The quote describing 'dancers as space-eaters' was not coined with site-specific works directly in mind, but it certainly rings true for the in-situ show SITU-8.
SITU-8. Photo: supplied.
Presented by STRUT Dance, TURA New Music and the State Theatre Centre of WA, and curated by performance makers and producers Serena Chalker and Georgie Crawley, SITU-8 sees eight pairs of independent choreographers and composers devise new works in response to Perth’s iconic State Theatre Centre of WA spaces. The result is a diverse and imaginative swallowing-up of the site by this bevy of local talent.
We begin in the State Theatre Centre’s Level One bar area still sipping our pre-show drinks as an up-beat soundtrack infuses the room and enigmatic dancer-bartender Russell Thorpe explodes in a playful jaunt across the bar’s long tables. This piece, by dancer-choreographer Ashleigh White and composer Alexander Turner, features beautiful moves by both Thorpe and dancer Mitchell Aldridge, and has the right touch to set an uplifting scene that reminds us to embrace the many layers of our collective social fabric.
We are then ushered down the theatre’s grand staircase, and as we do, we pass three female figures dressed in red sequins and black tulle sprawled on the stairs. The music fades in and we look up to see the dancers moving deftly across the stairs’ levels. They offer fluid, slightly demonic sequences that echo ancient ritual.
At times their bodies cast giant moving shadows on a screen above and behind them which adds a striking visual layer. Choreographed by May Greenburg with sound composition by Felicity Groom, performed by Greenburg, April Vardy and Georgia Van Gils, it is both soft and piercing and is a clever response to the theatre’s epic central staircase.
As we continue to walk through the site we meet a roaming princess (Mani Mae Gomes), unsettled water-spirits (Daisy Sanders and Tahlia Russell) and a silver-tinted moving dynamo (Jo Omodei) who flashes around a small concrete basement box space against a booming score by Rebecca Riggs-Bennett with choreography by Ellen-Hope Thomson.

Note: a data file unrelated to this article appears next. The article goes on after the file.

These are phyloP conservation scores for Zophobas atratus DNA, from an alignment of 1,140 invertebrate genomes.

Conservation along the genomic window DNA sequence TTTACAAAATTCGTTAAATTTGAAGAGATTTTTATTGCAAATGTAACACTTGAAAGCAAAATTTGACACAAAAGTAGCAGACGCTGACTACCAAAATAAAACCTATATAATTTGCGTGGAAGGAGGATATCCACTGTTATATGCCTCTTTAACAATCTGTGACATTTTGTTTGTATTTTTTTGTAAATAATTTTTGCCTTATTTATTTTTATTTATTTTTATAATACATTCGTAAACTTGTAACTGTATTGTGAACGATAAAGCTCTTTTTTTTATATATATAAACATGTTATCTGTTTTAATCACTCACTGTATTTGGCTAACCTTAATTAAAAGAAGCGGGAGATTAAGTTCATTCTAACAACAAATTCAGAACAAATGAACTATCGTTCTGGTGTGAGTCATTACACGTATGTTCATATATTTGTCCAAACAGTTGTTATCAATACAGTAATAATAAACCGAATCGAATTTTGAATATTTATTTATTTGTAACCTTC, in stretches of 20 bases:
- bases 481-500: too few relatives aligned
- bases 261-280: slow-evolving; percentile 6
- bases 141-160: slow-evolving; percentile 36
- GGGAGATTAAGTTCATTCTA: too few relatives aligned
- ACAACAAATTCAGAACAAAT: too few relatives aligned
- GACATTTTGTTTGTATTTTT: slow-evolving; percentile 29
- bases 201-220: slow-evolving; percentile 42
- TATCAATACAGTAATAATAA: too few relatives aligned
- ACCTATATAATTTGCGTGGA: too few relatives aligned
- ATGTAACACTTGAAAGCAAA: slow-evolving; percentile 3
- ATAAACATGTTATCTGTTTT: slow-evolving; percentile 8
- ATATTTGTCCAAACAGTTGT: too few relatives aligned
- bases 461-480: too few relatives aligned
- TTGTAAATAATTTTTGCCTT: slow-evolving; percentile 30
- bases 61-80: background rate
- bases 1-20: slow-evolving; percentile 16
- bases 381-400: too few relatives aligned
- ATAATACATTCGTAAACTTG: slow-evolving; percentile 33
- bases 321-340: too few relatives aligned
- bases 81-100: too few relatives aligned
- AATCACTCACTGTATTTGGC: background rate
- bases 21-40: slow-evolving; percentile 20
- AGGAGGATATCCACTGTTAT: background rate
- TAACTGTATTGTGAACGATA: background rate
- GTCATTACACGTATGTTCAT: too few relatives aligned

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Noteworthy in its thoughtful engagement with the site is Joshua Pether’s performance art piece with dancers Sanders and Russell as water spirits of its Whadjuk Noongar country and wetlands. This collaboration with composers Simon Charles and Josten Myburgh uses the sounds and stuff of water to prompt us to think carefully about what lies beneath our feet in this space.
SITU-8. Photo: STRUT Dance.
There are also moments of whimsy, as Sally Richardson and David Stewart’s world of aerial wonder and twirling delight burst forth reminding us to be free, and Talitha Maslin perches on a roof space (and we do too!) as an opulent Alice in Wonderland-type bride.
Most memorable however is when we enter a smoke-filled theatre basement to watch dancers James Vu Anh Pham, Tyrone Robinson and Zunnur Zhafirah move in the darkness in a series of butoh-esque physical forms. Their bodies twitch, furl and clutch each other in the shadows and it’s a compelling experience.
Then, the finale work by Mitch Harvey (choreography) and Louis Frere-Harvey (sound) is another standout. As a gentle electronic trickling track plays in our ears (via headphones) we peer down from the theatre’s outside balcony space over its long pool water feature. Two hooded figures emerge, stalking their way through the shallow tide.
Dancers Celina Hage and Scott Galbraith bring Harvey’s beautifully considered rhythms and sensory interplays to life as they push and pull through the water. It’s sophisticated and nuanced, and is a fitting end to a journey fuelled by the compulsion to shape-shift and move us through altered states.
Yes, these dance makers are definitely space eaters, and SITU-8 is a scintillating trip.
3½ stars out of 5 ★★★☆
Presented by STRUT Dance, State Theatre Centre, and Tura New Music
State Theatre Centre, WA
26-28 November 2020